Talking To Our Teen Daughters About Sex: A Brainstorm

CIRCLE5We come from a centuries-old cultural legacy that has made talking about sex taboo.  Many of us never received conscious, female-based sexual education until we sought it out for ourselves as adult women.  Imagine having instead journeyed into womanhood with a firm foundation of knowledge and values- articulated from mother to daughter- guiding you along the way, informing your decisions and experiences.  How might things have been different for you? Now, we have a powerful opportunity to offer this kind of experience to our daughters.

Studies show that teens who talk to their parents about sex are more likely to delay their first sexual encounter and to practice safe sex when they do become sexually active. We do our daughters a tremendous disservice to be silent around this powerful part of life, and just “hope it’s not an issue.” They need our guidance, and ironically, despite their apparent dread, kids really want to learn about sex from their parents according to study after study on the topic.

Experts recommend thinking of it as an ongoing dialogue, rather than one uncomfortable “the birds and the bees” monologue.  Making it a relatively frequent topic also makes it much more likely that our daughters will seize the opportunity to bring their questions to us.  We can take advantage of everyday moments to broach the subject; a mention of sex or sexuality on a TV show, movie, or song, a pregnancy in the family, sex-education classes in school, a visit to the doctor around the time of puberty, or an article in the news can offer you an opportunity to open the discussion.

But before we can effectively communicate our views, we must first get really clear on what exactly those views are.  Spend some time contemplating what it is you want your daughter to know about sex.  A helpful question to ask yourself may be, “What is the ideal circumstance under which I want my daughter to have her first sexual experience?”  From this, journaling a brainstorm list that you can refer to periodically to help frame your conversations may be helpful.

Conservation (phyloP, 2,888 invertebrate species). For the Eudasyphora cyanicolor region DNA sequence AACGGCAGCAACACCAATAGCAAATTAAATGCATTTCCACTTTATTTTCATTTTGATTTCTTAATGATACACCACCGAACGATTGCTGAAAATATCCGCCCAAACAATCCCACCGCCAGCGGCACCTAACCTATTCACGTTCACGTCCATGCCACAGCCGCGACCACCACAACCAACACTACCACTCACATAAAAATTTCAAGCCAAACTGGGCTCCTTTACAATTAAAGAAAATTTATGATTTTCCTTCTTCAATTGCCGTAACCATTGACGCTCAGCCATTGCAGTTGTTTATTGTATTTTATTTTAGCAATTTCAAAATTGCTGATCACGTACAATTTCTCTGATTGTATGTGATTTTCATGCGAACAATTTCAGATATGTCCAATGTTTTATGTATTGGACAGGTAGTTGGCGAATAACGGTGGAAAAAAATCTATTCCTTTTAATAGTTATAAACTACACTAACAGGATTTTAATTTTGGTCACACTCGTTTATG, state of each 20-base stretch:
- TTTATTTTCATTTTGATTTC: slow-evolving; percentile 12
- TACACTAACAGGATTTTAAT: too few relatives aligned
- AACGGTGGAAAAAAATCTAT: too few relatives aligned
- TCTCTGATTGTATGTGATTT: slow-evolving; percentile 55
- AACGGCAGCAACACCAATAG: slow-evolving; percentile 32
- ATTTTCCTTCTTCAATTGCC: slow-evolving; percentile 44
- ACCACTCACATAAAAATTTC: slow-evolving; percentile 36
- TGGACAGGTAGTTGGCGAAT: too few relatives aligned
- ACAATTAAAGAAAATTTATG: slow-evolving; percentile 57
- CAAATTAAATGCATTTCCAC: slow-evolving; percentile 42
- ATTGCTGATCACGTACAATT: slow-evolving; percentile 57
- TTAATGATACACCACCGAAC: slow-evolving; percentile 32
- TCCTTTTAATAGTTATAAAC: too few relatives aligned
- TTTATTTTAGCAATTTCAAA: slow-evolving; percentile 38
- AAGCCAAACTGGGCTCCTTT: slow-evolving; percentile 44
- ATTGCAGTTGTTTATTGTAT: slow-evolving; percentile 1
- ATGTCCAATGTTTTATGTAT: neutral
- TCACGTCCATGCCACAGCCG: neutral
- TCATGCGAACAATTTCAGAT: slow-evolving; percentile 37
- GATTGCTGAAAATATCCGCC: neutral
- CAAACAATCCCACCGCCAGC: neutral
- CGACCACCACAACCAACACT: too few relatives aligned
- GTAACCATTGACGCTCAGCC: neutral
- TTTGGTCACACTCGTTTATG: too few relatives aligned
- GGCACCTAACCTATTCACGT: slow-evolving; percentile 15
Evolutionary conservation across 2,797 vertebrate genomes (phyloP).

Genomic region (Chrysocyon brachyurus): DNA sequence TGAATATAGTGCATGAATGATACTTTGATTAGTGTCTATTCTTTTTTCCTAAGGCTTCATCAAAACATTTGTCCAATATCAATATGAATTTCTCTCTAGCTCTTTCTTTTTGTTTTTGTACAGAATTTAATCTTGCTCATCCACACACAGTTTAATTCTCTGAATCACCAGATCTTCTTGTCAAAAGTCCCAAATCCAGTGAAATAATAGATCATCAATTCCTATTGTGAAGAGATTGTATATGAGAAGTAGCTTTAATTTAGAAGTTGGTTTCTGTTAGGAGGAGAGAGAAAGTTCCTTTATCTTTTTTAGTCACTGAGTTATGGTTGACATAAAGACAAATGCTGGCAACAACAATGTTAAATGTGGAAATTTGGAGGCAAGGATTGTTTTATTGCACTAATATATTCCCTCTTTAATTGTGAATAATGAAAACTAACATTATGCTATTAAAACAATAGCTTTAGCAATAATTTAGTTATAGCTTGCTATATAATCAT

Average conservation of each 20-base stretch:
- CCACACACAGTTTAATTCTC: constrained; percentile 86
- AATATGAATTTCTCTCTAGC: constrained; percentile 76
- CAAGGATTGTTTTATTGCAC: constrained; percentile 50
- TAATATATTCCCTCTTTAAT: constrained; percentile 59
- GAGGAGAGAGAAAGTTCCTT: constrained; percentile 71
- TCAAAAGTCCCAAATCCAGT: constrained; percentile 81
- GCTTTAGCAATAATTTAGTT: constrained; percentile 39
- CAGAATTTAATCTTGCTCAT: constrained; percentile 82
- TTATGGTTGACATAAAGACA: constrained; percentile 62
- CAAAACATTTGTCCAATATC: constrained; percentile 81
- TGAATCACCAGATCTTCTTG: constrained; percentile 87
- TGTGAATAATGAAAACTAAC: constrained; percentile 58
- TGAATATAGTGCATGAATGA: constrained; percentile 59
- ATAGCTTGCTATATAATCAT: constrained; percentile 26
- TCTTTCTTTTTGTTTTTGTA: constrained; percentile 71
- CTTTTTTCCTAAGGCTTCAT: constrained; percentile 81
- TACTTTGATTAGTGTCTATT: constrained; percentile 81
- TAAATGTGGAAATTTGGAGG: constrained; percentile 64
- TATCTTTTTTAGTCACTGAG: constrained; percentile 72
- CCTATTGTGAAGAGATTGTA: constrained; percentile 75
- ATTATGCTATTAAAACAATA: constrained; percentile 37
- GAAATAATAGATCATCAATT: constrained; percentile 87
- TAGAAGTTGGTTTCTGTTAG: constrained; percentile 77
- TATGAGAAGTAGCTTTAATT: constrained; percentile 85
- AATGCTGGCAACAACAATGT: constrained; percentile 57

After contemplating that question myself, here is my brainstorm list of some things I want my daughter to know about sex:

  1.  Sex is not bad and you are not bad for wanting it.  Women enjoy sex just as much as men.  Our bodies, our anatomy, are very sexual.  Let’s read the gold standard on women’s sexuality together and talk about it.

  2. Sex is an expression of the Great Love.

  3. Masturbation is healthy and okay.

  4. Sex is for adults.  The longer you wait the better.

  5. STDs and AIDS and teen pregnancy are real and can happen to anyone- even you.

  6. Ultimately, it is your body and you are responsible for protecting yourself.   I will help you purchase condoms and show you how to use them correctly.   I will take you to our gynecologist/midwife to discuss birth control and STD protection.

  7. Anyone who doesn’t respect you enough to put on a condom is not someone you want to be having sex with.

  8. Your body is yours.  You decide who, when, where, and how.

  9. Having sex will not make someone love you or stay with you.

  10. It’s never okay for someone to pressure you into having sex, nor is it okay for you to pressure someone.

  11. How to resist pressure to have sex.

  12. Above all, make sure you respect and trust anyone you choose to have sex with.  This takes time.

  13. I will love, like, and respect you regardless of your sexual orientation.

  14. I will always be available to answer questions factually and honestly, to listen, to support, and to believe.  There is nothing you can do that will shock me, disappoint me, or make me stop loving you as much as I did that first moment I looked into your newly born eyes.  No matter what,  you can come to me if you are ever curious, confused, or in trouble.

By talking to our teen daughters about sex openly and honestly and frequently, we are supporting them in making wise and wholesome decisions for their highest good.  And that is one of our ultimate wishes, is it not?

We can do this, mamas! 

What are your thoughts on talking to your daughter about sex?   What is on your brainstorm list?

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  1. […] to our conversations with our daughter’s about sex, it is best to start early and speak often.  Daughter’s as young as 3 or 4 years old can begin to […]

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